Posts Tagged ‘chart’

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Sure, senior citizens are one of the only groups whose financial situation has remained relatively steady during the Second Great Depression. But that’s because many of them are being forced to have the freedom to work long into what should be their retirement.

As recently as the late 1990s, only one in five Americans in their late 60s had a job. Now, that number has jumped to almost one in three. And unlike in their parents’ generation, more women are earning paychecks than in the past, contributing to household income.

Researchers say these factors are in large part responsible for the substantial rise in median household income that seniors in their late 60s and early 70s have experienced since 1989, even as Americans in their prime working years have mostly treaded water or lost ground.

Not everyone, of course, can work later in life. Health problems and age discrimination present major hurdles. And many of those who find jobs consider them barely adequate.

Pat Cherry, 72, has been earning minimum wage at a job in the library of the city-run Waxahachie Senior Activity Center. Ms. Cherry, who is divorced, had to retire early from a bookkeeping job after an autoimmune disease caused her to miss too much work. She could barely pay her bills until she found the part-time job through a government-sponsored work program, but it expired last month.

Ms. Cherry is worried no one will hire her again. “I need the money desperately,” she said.

The nearly 30 percent of Americans ages 65 through 69 who were employed in 2012 was more than three times the European average. Among large, highly developed countries worldwide, only a few had more than 20 percent of their 65- to 69-year-olds on the job, and only Japan and Korea topped the U.S. figure.

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According to a new IRS report [pdf], for tax year 2012, the top 0.001 percent of tax returns had an adjusted gross income of $62,068,187 or more. The income threshold for the top 0.001 percent of returns in 2012 was thus close to its highest mark in 2007 of $62,955,875.

This income threshold represents an increase of 47.9 percent—the largest increase of any percentile and year for this group since before 2003—over the previous year when the top 0.001 percent of tax returns had an adjusted gross income of $41,965,258 or more.

The top 0.001 thus managed to capture 21 percent of the income gains of the top 1 percent and accounted for 2.4 percent of total income in 2012.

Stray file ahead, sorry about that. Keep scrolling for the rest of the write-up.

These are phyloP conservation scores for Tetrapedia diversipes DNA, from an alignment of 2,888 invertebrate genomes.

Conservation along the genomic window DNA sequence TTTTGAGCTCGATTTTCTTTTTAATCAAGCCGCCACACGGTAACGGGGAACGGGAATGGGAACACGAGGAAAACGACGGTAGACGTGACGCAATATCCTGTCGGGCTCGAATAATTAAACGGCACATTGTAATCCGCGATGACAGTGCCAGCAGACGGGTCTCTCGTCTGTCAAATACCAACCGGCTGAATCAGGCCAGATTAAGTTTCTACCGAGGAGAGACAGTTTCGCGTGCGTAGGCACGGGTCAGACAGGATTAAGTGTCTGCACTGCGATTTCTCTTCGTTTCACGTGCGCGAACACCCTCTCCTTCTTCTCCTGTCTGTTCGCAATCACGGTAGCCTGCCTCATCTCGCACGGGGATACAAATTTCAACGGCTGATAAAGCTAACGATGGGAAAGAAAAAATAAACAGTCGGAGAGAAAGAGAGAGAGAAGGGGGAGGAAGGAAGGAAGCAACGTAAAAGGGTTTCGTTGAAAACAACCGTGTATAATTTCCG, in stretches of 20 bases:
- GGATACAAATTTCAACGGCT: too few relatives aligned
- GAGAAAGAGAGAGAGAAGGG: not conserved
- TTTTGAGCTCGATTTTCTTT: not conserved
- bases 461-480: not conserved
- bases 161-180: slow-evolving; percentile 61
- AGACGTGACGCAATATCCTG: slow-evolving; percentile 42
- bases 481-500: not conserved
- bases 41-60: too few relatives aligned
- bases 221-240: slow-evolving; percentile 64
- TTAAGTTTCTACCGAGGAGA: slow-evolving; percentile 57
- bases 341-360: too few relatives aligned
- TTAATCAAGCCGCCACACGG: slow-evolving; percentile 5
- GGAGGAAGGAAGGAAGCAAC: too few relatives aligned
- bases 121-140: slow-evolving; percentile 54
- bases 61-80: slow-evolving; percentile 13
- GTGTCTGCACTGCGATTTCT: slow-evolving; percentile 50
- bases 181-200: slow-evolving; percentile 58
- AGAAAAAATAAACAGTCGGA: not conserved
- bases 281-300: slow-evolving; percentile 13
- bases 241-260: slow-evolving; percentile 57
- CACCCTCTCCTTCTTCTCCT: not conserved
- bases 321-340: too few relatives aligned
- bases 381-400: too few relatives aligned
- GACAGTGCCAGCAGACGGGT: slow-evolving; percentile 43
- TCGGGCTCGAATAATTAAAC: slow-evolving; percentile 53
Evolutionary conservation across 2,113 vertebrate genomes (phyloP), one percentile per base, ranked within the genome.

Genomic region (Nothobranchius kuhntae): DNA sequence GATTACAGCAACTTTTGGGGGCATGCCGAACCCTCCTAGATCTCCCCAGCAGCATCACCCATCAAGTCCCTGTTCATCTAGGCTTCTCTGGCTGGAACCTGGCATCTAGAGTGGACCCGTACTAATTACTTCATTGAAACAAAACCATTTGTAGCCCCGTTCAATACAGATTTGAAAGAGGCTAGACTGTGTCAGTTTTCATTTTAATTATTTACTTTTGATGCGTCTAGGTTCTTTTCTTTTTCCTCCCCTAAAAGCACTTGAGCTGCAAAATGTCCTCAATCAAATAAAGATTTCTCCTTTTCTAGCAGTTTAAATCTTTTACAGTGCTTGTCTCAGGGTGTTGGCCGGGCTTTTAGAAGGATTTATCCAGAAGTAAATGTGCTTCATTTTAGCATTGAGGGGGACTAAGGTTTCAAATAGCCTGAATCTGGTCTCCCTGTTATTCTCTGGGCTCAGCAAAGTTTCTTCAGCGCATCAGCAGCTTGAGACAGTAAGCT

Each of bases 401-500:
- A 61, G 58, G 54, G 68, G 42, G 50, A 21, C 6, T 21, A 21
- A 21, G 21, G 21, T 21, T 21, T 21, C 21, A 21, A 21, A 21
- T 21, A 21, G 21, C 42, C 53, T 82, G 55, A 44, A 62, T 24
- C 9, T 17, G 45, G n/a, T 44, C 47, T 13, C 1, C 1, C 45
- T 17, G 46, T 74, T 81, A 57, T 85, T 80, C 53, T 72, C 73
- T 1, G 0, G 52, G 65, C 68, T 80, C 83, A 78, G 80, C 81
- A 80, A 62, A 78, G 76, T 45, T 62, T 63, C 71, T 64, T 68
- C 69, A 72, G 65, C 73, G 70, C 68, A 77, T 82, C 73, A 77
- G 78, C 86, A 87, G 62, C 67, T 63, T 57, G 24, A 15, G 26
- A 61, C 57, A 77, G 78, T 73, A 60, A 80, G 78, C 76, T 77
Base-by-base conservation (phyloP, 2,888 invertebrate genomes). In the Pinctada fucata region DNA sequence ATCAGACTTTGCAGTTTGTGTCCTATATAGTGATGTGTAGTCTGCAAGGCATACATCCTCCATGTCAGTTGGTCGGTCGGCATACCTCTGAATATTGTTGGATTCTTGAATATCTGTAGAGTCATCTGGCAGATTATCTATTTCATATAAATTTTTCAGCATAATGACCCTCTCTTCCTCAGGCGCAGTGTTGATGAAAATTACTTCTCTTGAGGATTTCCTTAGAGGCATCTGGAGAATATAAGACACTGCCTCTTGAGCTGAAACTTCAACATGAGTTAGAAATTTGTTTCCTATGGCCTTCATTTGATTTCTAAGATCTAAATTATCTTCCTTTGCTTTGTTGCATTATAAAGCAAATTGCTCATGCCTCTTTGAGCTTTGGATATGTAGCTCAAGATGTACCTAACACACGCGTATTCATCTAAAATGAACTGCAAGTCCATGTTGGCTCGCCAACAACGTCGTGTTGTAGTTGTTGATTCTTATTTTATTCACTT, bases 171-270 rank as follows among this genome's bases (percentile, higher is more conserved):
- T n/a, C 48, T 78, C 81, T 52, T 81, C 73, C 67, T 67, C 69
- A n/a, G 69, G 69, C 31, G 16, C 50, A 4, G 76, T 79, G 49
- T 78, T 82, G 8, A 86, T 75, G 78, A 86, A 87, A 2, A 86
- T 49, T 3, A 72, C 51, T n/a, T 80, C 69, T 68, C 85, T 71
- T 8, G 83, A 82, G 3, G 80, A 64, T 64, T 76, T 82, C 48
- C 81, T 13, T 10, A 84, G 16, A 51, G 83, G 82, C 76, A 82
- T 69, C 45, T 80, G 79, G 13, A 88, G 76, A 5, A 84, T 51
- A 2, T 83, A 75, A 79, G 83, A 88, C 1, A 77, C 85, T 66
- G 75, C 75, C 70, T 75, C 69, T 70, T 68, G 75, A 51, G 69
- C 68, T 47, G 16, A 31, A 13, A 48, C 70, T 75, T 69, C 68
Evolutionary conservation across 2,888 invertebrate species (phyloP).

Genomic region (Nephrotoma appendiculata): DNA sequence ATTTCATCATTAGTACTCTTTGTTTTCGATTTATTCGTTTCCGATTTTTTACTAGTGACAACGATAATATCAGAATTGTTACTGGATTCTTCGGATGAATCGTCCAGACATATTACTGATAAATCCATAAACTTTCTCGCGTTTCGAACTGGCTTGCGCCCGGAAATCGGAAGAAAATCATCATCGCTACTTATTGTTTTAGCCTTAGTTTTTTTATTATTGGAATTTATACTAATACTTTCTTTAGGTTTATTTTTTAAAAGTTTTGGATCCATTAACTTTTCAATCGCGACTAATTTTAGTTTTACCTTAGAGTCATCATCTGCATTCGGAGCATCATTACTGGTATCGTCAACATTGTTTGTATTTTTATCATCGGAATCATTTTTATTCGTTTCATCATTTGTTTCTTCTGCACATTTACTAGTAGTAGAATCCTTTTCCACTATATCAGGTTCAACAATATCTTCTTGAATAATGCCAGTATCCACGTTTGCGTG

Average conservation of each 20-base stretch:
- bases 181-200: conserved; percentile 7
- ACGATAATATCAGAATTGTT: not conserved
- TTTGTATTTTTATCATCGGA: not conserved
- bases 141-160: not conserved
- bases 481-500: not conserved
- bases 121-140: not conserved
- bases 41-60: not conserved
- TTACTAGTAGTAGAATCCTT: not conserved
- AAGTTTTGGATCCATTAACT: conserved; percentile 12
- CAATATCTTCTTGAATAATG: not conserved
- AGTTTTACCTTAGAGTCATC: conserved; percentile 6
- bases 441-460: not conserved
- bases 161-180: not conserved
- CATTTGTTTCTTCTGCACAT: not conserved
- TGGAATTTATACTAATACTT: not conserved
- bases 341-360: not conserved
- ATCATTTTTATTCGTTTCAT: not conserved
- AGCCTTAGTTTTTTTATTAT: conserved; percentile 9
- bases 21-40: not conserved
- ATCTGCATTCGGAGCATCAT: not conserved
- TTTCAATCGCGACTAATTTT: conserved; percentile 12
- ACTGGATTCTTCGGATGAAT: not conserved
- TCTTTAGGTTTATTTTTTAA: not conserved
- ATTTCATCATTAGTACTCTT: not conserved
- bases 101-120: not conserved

As David Cay Johnston explains,

Keep in mind that reality is even worse than what the report shows.

Researchers at the IRS Statistics of Income division looked at more than 136 million tax returns. They ignored nine million tax returns filed by dependents, primarily children with jobs or trust funds. That means the IRS analysis understates household incomes at the very top, where trust funds are common.

Also, don’t forget that many of the very richest Americans show little or no income on their annual tax filings because they borrow against their wealth, paying interest at about one tenth of the tax rate on long-term capital gains.

In other words, the tiny group at the top of the distribution of income in the United States continues to obtain a large portion of the surplus produced by everyone else in the economy—and their tax returns only show a portion of those distributions of the surplus.

Just imagine what we could do, then, if that surplus were actually used not to enrich the already-rich top 0.001 percent, but to satisfy the social needs of everyone else.

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The Federal Reserve Bank of Atlanta has confirmed what many of us have suspected for a long time: job tenure is declining not just for millenials, but for workers of all wages.

What we see in this chart—using the 20- to 30-year-olds, for example—is that the median job tenure was four years among those born in 1953 (baby boomers) when they were between 20 and 30 years old. For 20- to 30-year-olds born in 1993 (millennials), however, median job tenure is only one year. Similar—and some even more dramatic—declines occur across cohorts within each age group.

Declining job tenure is not just all about millennials having short attention spans. In fact, there is a greater (five-year) decline in median job tenure between 41- and 50-year-old “Depression babies” (born in 1933) and 41- to 50-year-old GenXers (born in 1973).

The authors of the report dispute the attention-span explanation for declining job tenure. But then they go on to paint a rosy picture of what this means—for workers (“a world of possibilities that our parents and grandparents never dreamt of”!) and for the economy as a whole (“the flexibility of workers seeking their highest rents and the flexibility of firms to seek better matches for their needed skills mean greater productivity—not to mention growth—all around”).

What the authors fail to mention is that declining job tenure across the board means much higher corporate profits (since employers can hire and shed workers more easily) and a lot more work for workers (since they have to spend more time and energy making themselves “attractive” to employers and figuring out how they’re going to survive between jobs).

Declining job tenure—what mainstream economists refer to as “flexible” labor markets—is the natural outcome of the commodification of labor power. The only solution to the problem, then, is to treat people’s ability to work as something other than a commodity. Then, we would have real flexibility in our work and in the rest of our lives.

Chart of the day

Posted: 8 June 2015 in Uncategorized